The company’s founders could never have imagined the products that Art Display Company is making for its customers today. Back in 1947, when the Maryland sign shop began printing business signage, awnings were cotton canvas, neon signs were cutting-edge technology and everything from painting to sewing was done by hand. Today, the company produces a diverse array of signage for public spaces, institutions and businesses, using innovative textile products, 3-D installations and LED lighting. Textile projects are still finished by hand, though. “Grommets in banners and textile signage are placed by hand and hems are sewn in-house,” says Rich Danoy, vice president of sales at Art Display. Still, handwork is rapidly becoming old-school. Modern printing processes and signage design have dramatically changed the business of fabric graphics.
Digital printing technologies and fabric innovations have opened up new possibilities for textile businesses. Chief among those changes is the rise of digital single and multi-pass scanning textile printing equipment, which makes customization, short lead times and high-quality imagery possible for every type of manufacturer, and every type of customer.
Mark Hanley, president of I.T. Strategies, a Hanover, Mass.-based consulting company that specializes in digital printing, says textile printing is transforming what can be printed, how it will look and who can offer printed textile products. “Single-pass textile printers are stealing away market share from screen printing because they are bigger and faster. If you have a digital printer, you don’t have to stop a machine between jobs; you can queue up 50 jobs in a row and just keep on going, and get to market faster,” he says. “Speed is very important, especially in the fast-fashion world.”
Digital printing enables a trendy image to be brought to market quickly on a mass production level, ready to respond to cultural moments and last-minute requests. Home and fashion fabrics markets in particular have responded to this innovation. British designer Debbie McKeegan, CEO of U.K.-based Texintel, says all of her company’s textiles, which range from contract fabrics to upholstery and wallcoverings, are digitally printed at a micro-factory. “As a bespoke brand we only make products to order. Our online store offers a diverse selection of base substrates and hundreds of patterns. Digital textile printing allows us to be more innovative. We don’t hold stocks and as such can offer our clients an infinite selection of designs,” she says.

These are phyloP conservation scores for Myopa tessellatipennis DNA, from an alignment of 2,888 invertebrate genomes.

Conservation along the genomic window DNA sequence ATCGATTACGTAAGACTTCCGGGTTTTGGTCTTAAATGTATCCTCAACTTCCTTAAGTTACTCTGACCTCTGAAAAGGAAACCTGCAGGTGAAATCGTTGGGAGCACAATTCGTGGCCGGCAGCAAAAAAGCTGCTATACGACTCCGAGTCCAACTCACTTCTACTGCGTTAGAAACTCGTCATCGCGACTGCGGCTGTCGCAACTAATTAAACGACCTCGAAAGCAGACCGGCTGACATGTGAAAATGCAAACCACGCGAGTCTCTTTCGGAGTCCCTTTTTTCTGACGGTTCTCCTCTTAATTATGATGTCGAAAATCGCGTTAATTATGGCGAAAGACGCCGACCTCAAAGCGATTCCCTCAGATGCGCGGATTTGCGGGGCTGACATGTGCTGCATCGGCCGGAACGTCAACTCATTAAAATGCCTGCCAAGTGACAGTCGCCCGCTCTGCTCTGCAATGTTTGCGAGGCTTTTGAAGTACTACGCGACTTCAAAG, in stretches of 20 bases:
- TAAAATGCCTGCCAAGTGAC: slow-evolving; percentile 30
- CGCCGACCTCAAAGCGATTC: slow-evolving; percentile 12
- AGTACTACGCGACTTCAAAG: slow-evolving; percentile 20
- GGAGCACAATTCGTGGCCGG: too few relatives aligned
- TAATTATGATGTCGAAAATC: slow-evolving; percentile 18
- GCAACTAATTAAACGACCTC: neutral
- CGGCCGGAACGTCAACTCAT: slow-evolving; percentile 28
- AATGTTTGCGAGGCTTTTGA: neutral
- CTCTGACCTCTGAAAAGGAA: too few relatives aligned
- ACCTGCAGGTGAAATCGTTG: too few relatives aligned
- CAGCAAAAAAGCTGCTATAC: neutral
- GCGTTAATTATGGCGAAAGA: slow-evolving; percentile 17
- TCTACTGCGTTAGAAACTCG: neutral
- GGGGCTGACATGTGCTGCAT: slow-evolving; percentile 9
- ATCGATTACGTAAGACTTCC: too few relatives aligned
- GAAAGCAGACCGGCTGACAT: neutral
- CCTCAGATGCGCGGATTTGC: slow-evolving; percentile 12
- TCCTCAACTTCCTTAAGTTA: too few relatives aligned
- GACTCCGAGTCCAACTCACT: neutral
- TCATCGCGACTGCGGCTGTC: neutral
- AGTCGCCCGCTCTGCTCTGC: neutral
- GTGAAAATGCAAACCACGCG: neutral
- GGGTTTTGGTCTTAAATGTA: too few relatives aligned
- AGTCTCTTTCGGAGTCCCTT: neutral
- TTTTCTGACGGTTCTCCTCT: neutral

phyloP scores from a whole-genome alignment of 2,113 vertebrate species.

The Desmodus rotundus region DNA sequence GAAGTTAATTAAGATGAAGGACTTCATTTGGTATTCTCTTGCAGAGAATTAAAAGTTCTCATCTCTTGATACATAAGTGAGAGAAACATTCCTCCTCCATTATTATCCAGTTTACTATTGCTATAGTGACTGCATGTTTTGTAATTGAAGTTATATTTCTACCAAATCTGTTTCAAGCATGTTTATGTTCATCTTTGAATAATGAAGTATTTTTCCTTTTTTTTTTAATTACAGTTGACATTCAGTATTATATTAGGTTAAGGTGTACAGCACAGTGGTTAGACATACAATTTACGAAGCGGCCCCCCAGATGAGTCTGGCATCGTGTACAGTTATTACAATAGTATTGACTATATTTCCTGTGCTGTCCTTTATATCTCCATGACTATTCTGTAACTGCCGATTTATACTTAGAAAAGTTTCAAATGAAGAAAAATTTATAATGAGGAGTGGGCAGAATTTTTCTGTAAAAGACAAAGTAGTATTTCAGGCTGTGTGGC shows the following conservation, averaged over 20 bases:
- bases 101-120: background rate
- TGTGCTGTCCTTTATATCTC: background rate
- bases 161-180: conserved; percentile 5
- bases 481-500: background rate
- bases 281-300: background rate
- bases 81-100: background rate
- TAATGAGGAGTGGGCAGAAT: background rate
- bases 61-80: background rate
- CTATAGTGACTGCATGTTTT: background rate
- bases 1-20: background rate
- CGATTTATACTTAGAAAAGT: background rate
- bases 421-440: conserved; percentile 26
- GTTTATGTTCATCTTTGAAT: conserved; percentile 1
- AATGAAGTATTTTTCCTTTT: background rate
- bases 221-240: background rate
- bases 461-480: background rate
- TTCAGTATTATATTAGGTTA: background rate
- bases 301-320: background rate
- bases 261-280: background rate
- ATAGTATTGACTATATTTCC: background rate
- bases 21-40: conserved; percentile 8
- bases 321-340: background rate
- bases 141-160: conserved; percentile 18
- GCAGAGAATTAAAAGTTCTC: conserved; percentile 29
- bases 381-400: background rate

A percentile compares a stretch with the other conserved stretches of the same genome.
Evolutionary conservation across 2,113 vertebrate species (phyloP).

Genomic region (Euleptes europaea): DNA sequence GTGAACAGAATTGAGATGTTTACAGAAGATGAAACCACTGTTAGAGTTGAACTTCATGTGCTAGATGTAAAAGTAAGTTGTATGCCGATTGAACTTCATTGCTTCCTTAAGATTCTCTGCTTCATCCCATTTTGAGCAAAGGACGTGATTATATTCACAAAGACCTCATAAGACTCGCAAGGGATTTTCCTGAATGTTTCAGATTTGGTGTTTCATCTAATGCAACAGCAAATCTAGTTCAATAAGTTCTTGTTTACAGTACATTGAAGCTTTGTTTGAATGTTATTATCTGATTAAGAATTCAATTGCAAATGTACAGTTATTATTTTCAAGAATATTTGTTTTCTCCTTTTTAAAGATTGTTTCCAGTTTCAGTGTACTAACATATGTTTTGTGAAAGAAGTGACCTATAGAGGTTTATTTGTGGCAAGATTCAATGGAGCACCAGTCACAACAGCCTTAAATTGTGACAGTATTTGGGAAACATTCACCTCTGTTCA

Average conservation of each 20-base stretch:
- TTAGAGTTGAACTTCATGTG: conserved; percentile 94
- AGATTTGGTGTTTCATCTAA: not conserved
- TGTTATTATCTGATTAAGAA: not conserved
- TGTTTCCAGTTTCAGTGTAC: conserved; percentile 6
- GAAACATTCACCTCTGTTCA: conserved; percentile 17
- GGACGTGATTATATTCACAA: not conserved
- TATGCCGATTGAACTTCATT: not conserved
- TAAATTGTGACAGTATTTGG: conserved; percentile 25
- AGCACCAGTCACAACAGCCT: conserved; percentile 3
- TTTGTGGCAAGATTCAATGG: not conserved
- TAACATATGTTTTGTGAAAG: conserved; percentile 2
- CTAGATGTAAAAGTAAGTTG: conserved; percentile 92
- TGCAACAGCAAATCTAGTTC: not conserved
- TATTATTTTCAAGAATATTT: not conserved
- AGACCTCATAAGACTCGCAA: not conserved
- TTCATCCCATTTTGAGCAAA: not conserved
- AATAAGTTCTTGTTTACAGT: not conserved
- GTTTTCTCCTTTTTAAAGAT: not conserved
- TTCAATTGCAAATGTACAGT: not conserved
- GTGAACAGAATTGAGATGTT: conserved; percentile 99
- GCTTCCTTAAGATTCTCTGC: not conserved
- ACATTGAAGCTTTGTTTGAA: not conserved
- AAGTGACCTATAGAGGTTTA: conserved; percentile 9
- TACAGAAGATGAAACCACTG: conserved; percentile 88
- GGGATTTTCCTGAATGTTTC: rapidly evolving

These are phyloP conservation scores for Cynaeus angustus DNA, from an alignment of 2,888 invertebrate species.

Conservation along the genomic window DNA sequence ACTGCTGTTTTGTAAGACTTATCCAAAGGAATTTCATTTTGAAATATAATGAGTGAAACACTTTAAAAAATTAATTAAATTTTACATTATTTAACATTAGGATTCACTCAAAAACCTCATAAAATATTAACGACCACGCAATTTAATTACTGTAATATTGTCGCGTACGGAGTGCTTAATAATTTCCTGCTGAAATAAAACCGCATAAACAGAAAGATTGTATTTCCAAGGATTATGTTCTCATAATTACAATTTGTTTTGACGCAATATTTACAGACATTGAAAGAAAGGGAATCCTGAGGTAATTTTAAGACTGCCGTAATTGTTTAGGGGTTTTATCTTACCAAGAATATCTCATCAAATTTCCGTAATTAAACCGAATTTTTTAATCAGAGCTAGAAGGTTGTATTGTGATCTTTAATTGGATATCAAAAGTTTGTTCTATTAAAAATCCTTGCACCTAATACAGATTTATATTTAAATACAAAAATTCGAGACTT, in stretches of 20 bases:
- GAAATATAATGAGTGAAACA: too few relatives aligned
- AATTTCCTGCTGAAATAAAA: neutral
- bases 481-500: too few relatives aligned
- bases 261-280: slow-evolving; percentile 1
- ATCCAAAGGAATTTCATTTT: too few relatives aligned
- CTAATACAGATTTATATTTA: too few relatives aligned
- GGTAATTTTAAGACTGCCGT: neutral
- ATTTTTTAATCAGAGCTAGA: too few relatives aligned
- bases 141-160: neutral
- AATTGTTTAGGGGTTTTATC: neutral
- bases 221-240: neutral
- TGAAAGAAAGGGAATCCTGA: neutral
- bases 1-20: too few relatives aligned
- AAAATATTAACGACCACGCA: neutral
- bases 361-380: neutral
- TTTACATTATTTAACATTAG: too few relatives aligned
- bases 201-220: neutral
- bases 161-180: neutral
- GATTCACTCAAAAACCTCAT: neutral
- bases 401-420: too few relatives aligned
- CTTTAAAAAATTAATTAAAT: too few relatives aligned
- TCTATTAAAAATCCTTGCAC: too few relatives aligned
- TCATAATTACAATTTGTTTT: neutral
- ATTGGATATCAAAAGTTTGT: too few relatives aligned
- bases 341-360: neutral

McKeegan offers specialized services such as matching fabrics to wallpapers, and also offers sewn and embellished products—including drapes, cushions and upholstery—in small or large quantities for interior designers and retailers. “Lots of our clients need unique prints that are designed for a specific space. Utilizing CAD/CAM technology, we can quickly change the colors and scales of our designs to suit the client’s brief.”
For products that are exposed to the elements and have a long lifespan, digital printing helps facilitate durability. Ink technology has evolved, promising colorfast, durable performance, says Danoy, and modern textiles absorb less dye, reducing costs. The fabrics Art Display uses are designed to endure sun and moisture, and permeated fabric products allow airflow and prevent an installation such as a printed protective wrap used on a construction site from becoming “a sail in the wind.”
According to Danoy, Art Display uses a huge direct-print digital printer to create its textile signage in-house, which is making new products possible and improving the appearance of printed materials. However, he also sees the electronic message boards replacing traditional printed signage. “In 2019, that will be the big thing. It’s a huge market. You can upload a new image or message in seconds and change the sign in place.”
That could be a worrisome trend for suppliers of printed textile signage, but keep in mind that there is a sizable price difference between a changeable, printed banner and a fixed electronic sign, and lighting isn’t appropriate for every application. Many customers still prefer the more traditional look of textiles, with a modern spin. Thanks to digital technologies, even small, one-off projects can look amazing.
Because of the highly visible nature of printed textile products like tents, wraps, banners and awnings, customers are increasingly informed about the possibilities, and they expect the same quality they see out in the world—and they can have it. Manufacturers are investing in digital printing equipment or partnering with printing businesses that can deliver the crisp, rich imagery customers want on vinyl, polypropylene and other fabrics. Where once a simple logo or text was presented, now fabric structures can feature complex and detailed printing, such as fashion photo montages or architectural elevations printed on a
fence wrap for a coming building project.